Someone captured this stupendous thing on the evening of the same day the Pope announced his pending resignation and it's making its way across the globe even as I write this.
The reaction of course is predictable. Some are calling it fake though I don't think to this point there's been any evidence of that.
Others are calling it a sign of God's wrath on the Church, likely for her refusal to bow to the culture's 'modernity', a flash of lightning bidding good riddance to the Pope, whom the media love to call God's Rottweiler and who are salivating at the possibility that the Church might now finally change, opening herself to women priests, being more accepting of gay marriage and being more tolerant of abortion, after all, isn't this what most American Catholics want?
Well... yes... if you were to ask American Catholics who rarely darken the doorway of a local Catholic Church, who discount or even ridicule the Church's dogmas and doctrines, and who likely have a problem even spelling catechism.
Others however, thankfully and gratefully, are opening themselves to the possibility that perhaps the lightning is merely a visual, pointing to and reminding us that God has spoken, is speaking and will speak again.
So when I first saw the lightning strike photo making the rounds, and raising a buzz of Uh Oh, Now He’s Gone and Made God Mad or Look Out, Catholics, You’re Gonna Get Yours, it took me a little while and a nudge from my Patheos editor,Elizabeth Scalia, to remember the powerful message for all of us that today’s Morning Prayer contained.
It was a message I needed at dawn when I availed myself of the Liturgy of the Hours online at Divine Office, because I’ll admit that ABC News’ abrupt jump cut from the Special Report about the papal resignation to footage of the firelit, masked, writhing dancers cavorting at Carnaval in Rio (most of them violating every item of the CBS Standards and Practices dress code for the Grammys, with its careful prohibition of the exhibition of “female breast nipples,” “fleshy undercurves,” and “genital puffy parts”) made me more than a little uneasy. It was—visually only, because I have nothing at all against Carnaval or fleshy undercurves, most days—too much like Hell throwing a We Won and Now We’re Goin’ to Nakedland! parade.
But no. Amid the buzz, here’s what we know. God is not Zeus or Thor, hurling lightning bolts when he’s pissed off, or this world would’ve been a-sizzle long, long ago. Neither does Hell win, no matter what it looks like when we’re jolted awake in the middle of the night. No, the psalmist reminds us, lightning is the awesome splendor of God’s power, the grandeur of God flaming out, as Hopkins said, “like shining from shook foil.” In all our speculation and wagering, our fear and our hope, the only thing that counts is that we are in God’s hands. He alone—no prince of the world or of the Church—is sovereign:
O give the Lord, you sons of God,
give the Lord glory and power;
give the Lord the glory of his name.
Adore the Lord in his holy court.
The Lord’s voice resounding on the waters,
the Lord on the immensity of waters;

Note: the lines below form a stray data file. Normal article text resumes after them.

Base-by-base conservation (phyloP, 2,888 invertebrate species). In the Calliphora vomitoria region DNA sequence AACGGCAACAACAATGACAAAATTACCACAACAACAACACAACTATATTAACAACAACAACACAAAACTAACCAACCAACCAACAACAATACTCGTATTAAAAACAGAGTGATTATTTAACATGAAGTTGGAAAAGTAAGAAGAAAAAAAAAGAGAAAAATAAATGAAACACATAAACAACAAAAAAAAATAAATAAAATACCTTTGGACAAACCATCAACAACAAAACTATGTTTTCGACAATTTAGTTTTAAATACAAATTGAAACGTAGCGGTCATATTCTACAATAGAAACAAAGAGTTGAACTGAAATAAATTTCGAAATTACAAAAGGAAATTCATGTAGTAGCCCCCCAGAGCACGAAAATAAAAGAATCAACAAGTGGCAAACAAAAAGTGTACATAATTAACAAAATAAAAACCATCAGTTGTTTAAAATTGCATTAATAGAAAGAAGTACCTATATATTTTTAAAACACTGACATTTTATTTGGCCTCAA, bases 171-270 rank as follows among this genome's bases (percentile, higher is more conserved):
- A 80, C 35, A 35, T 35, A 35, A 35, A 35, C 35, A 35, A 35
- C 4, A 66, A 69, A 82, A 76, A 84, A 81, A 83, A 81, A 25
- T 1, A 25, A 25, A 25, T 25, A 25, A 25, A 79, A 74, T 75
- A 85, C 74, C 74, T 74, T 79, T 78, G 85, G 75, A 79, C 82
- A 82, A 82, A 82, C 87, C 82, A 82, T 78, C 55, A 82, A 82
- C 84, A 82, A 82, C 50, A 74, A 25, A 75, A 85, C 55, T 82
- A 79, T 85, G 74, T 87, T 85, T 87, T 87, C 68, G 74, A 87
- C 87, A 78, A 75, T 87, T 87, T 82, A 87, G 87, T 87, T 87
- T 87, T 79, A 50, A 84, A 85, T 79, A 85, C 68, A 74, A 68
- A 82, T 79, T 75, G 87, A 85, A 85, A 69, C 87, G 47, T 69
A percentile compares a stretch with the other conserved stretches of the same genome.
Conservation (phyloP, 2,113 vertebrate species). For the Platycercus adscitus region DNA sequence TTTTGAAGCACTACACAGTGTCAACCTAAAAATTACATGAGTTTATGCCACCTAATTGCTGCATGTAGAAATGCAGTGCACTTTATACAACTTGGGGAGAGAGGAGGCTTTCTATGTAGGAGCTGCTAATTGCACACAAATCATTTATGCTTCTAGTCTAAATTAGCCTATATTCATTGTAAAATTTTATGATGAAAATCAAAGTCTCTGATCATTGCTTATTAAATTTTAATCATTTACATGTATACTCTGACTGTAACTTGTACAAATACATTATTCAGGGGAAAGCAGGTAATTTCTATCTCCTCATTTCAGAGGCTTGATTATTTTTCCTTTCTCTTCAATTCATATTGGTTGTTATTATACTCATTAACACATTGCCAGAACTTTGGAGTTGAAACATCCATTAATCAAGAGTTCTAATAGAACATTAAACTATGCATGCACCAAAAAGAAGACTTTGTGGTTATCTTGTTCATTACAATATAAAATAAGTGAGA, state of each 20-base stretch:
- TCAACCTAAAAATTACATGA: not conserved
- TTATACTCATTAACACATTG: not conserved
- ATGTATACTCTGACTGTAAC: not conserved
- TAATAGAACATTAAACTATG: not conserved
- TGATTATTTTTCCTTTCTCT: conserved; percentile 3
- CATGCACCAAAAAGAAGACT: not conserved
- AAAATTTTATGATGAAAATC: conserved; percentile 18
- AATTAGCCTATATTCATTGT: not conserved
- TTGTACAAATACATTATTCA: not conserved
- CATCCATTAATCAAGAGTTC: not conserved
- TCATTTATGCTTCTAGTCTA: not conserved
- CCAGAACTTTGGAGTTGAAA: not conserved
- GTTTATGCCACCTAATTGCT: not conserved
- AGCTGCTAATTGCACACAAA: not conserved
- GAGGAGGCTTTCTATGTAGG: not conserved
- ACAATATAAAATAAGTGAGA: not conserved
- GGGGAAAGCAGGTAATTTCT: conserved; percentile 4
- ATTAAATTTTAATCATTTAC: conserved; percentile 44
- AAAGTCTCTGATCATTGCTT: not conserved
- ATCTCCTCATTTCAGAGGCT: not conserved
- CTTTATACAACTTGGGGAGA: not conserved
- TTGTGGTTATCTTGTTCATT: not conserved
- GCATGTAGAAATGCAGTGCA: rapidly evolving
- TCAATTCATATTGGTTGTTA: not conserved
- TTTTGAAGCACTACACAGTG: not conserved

the voice of the Lord, full of power,
the voice of the Lord, full of splendor.
The Lord’s voice shattering the cedars,
the Lord shatters the cedars of Lebanon;
he makes Lebanon leap like a calf
and Sirion like a young wild ox.
The Lord’s voice flashes flames of fire.
The Lord’s voice shaking the wilderness,
the Lord shakes the wilderness of Kadesh;
the Lord’s voice rending the oak tree
and stripping the forest bare. (Psalm 29)
“The Lord’s voice flashes flames of fire.” Tonight, in Rome and at home, that’s the only buzz that counts. Like a pillar of fire, a bolt of lightning, God leads us and always will. His Spirit, in tongues of fire, descends upon the Church bringing new Pentecost after new Pentecost, as the smoke from the ashes of the consistory ballots rises like incense. No matter if, as today’s morning prayer also acknowledges, there are
. . . those who lie in wait;
No truth can be found in their mouths,
their heart is all mischief,
their throat a wide-open grave,
all honey their speech. (Psalm 5)
No matter. Let the buzz and the fear and the sadness and the silliness go. In the Holy Father’s words of resignation (and I choose that word purposely, because he seems resigned to what God asks of him), I noted with special attention his mention of diminished mental energy and health, in addition to the physical limitations to which most have attributed this decision, and I have been wondering all day whether this brilliant man might not now be experiencing the particular agony of beginning memory loss or other mental impairment or illness—a challenge more insurmountable to a scholar and a reader and a writer than any physical frailty. Yet his calm certainty, even in the face of what must be a fearful time, was also evident.
He has seen the lightning and rejoiced, and—like every one of us around the world who turned to the Divine Office for comfort this morning, and every morning—he knows how Psalm 29 ends.
Do you know how Psalm 29 ends?
You could look it up. Or you could just follow the link over to Joanne's place and read it for yourself.
What I'll tell you is it's uplifting and hopeful and who amongst us couldn't be uplifted and filled with hope these day?